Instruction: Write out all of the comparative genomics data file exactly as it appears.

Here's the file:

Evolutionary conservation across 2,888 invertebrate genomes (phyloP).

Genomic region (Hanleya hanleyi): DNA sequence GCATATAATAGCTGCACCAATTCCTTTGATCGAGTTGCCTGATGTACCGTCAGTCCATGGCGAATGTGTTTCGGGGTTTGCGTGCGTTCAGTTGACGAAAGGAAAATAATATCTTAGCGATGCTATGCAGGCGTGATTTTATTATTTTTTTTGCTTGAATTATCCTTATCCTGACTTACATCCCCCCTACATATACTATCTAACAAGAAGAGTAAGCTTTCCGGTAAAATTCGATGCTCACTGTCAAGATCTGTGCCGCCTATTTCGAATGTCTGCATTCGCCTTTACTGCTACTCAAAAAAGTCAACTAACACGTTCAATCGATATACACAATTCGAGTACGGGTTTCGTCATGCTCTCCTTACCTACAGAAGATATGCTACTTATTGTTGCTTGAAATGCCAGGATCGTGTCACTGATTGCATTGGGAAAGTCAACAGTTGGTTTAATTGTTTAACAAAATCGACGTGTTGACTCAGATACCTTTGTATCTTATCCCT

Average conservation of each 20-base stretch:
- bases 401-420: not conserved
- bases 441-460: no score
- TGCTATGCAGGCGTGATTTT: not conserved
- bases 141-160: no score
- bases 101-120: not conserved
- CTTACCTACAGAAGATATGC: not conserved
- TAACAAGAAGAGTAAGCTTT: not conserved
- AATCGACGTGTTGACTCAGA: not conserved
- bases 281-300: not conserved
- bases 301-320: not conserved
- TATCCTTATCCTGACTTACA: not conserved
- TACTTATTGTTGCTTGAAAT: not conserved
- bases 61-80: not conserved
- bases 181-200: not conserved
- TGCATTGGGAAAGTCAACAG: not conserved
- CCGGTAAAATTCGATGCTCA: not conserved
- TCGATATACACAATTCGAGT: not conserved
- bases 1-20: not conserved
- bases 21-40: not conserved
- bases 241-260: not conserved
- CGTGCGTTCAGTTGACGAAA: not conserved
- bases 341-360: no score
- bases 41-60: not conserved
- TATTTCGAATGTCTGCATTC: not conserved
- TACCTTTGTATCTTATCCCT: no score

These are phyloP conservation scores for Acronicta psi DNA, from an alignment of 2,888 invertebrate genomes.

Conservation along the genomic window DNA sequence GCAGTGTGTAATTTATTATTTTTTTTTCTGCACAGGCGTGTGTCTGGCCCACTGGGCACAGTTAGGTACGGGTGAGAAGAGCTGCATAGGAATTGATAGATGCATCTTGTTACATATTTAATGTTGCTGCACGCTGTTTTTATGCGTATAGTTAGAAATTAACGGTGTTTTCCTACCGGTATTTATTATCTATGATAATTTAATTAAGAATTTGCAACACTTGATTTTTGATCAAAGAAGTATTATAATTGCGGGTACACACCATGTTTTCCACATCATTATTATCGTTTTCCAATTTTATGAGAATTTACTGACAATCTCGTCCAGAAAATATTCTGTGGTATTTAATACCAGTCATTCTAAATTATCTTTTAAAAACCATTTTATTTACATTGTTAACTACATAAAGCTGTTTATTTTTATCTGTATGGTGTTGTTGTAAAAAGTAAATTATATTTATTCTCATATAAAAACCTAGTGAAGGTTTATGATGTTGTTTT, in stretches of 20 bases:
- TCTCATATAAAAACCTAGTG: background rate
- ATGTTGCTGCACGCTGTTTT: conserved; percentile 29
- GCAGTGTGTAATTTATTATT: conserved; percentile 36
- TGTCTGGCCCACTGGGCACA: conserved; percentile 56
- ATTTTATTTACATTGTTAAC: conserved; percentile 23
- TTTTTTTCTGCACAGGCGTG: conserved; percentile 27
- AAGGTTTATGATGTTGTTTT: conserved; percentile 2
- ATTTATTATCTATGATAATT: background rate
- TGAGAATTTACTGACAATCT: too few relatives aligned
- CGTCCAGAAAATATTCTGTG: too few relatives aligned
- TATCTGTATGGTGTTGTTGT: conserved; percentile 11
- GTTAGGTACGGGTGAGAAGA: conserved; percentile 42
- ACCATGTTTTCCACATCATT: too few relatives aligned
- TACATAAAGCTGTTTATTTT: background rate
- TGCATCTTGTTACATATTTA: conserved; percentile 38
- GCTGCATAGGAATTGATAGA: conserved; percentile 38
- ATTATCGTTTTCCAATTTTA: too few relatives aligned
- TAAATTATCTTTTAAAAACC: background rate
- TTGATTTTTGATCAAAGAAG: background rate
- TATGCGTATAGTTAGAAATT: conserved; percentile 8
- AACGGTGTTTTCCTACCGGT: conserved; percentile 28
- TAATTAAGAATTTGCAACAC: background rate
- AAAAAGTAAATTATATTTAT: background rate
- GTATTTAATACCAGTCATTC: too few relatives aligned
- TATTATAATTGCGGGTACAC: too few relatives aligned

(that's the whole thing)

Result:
Evolutionary conservation across 2,888 invertebrate genomes (phyloP).

Genomic region (Hanleya hanleyi): DNA sequence GCATATAATAGCTGCACCAATTCCTTTGATCGAGTTGCCTGATGTACCGTCAGTCCATGGCGAATGTGTTTCGGGGTTTGCGTGCGTTCAGTTGACGAAAGGAAAATAATATCTTAGCGATGCTATGCAGGCGTGATTTTATTATTTTTTTTGCTTGAATTATCCTTATCCTGACTTACATCCCCCCTACATATACTATCTAACAAGAAGAGTAAGCTTTCCGGTAAAATTCGATGCTCACTGTCAAGATCTGTGCCGCCTATTTCGAATGTCTGCATTCGCCTTTACTGCTACTCAAAAAAGTCAACTAACACGTTCAATCGATATACACAATTCGAGTACGGGTTTCGTCATGCTCTCCTTACCTACAGAAGATATGCTACTTATTGTTGCTTGAAATGCCAGGATCGTGTCACTGATTGCATTGGGAAAGTCAACAGTTGGTTTAATTGTTTAACAAAATCGACGTGTTGACTCAGATACCTTTGTATCTTATCCCT

Average conservation of each 20-base stretch:
- bases 401-420: not conserved
- bases 441-460: no score
- TGCTATGCAGGCGTGATTTT: not conserved
- bases 141-160: no score
- bases 101-120: not conserved
- CTTACCTACAGAAGATATGC: not conserved
- TAACAAGAAGAGTAAGCTTT: not conserved
- AATCGACGTGTTGACTCAGA: not conserved
- bases 281-300: not conserved
- bases 301-320: not conserved
- TATCCTTATCCTGACTTACA: not conserved
- TACTTATTGTTGCTTGAAAT: not conserved
- bases 61-80: not conserved
- bases 181-200: not conserved
- TGCATTGGGAAAGTCAACAG: not conserved
- CCGGTAAAATTCGATGCTCA: not conserved
- TCGATATACACAATTCGAGT: not conserved
- bases 1-20: not conserved
- bases 21-40: not conserved
- bases 241-260: not conserved
- CGTGCGTTCAGTTGACGAAA: not conserved
- bases 341-360: no score
- bases 41-60: not conserved
- TATTTCGAATGTCTGCATTC: not conserved
- TACCTTTGTATCTTATCCCT: no score

These are phyloP conservation scores for Acronicta psi DNA, from an alignment of 2,888 invertebrate genomes.

Conservation along the genomic window DNA sequence GCAGTGTGTAATTTATTATTTTTTTTTCTGCACAGGCGTGTGTCTGGCCCACTGGGCACAGTTAGGTACGGGTGAGAAGAGCTGCATAGGAATTGATAGATGCATCTTGTTACATATTTAATGTTGCTGCACGCTGTTTTTATGCGTATAGTTAGAAATTAACGGTGTTTTCCTACCGGTATTTATTATCTATGATAATTTAATTAAGAATTTGCAACACTTGATTTTTGATCAAAGAAGTATTATAATTGCGGGTACACACCATGTTTTCCACATCATTATTATCGTTTTCCAATTTTATGAGAATTTACTGACAATCTCGTCCAGAAAATATTCTGTGGTATTTAATACCAGTCATTCTAAATTATCTTTTAAAAACCATTTTATTTACATTGTTAACTACATAAAGCTGTTTATTTTTATCTGTATGGTGTTGTTGTAAAAAGTAAATTATATTTATTCTCATATAAAAACCTAGTGAAGGTTTATGATGTTGTTTT, in stretches of 20 bases:
- TCTCATATAAAAACCTAGTG: background rate
- ATGTTGCTGCACGCTGTTTT: conserved; percentile 29
- GCAGTGTGTAATTTATTATT: conserved; percentile 36
- TGTCTGGCCCACTGGGCACA: conserved; percentile 56
- ATTTTATTTACATTGTTAAC: conserved; percentile 23
- TTTTTTTCTGCACAGGCGTG: conserved; percentile 27
- AAGGTTTATGATGTTGTTTT: conserved; percentile 2
- ATTTATTATCTATGATAATT: background rate
- TGAGAATTTACTGACAATCT: too few relatives aligned
- CGTCCAGAAAATATTCTGTG: too few relatives aligned
- TATCTGTATGGTGTTGTTGT: conserved; percentile 11
- GTTAGGTACGGGTGAGAAGA: conserved; percentile 42
- ACCATGTTTTCCACATCATT: too few relatives aligned
- TACATAAAGCTGTTTATTTT: background rate
- TGCATCTTGTTACATATTTA: conserved; percentile 38
- GCTGCATAGGAATTGATAGA: conserved; percentile 38
- ATTATCGTTTTCCAATTTTA: too few relatives aligned
- TAAATTATCTTTTAAAAACC: background rate
- TTGATTTTTGATCAAAGAAG: background rate
- TATGCGTATAGTTAGAAATT: conserved; percentile 8
- AACGGTGTTTTCCTACCGGT: conserved; percentile 28
- TAATTAAGAATTTGCAACAC: background rate
- AAAAAGTAAATTATATTTAT: background rate
- GTATTTAATACCAGTCATTC: too few relatives aligned
- TATTATAATTGCGGGTACAC: too few relatives aligned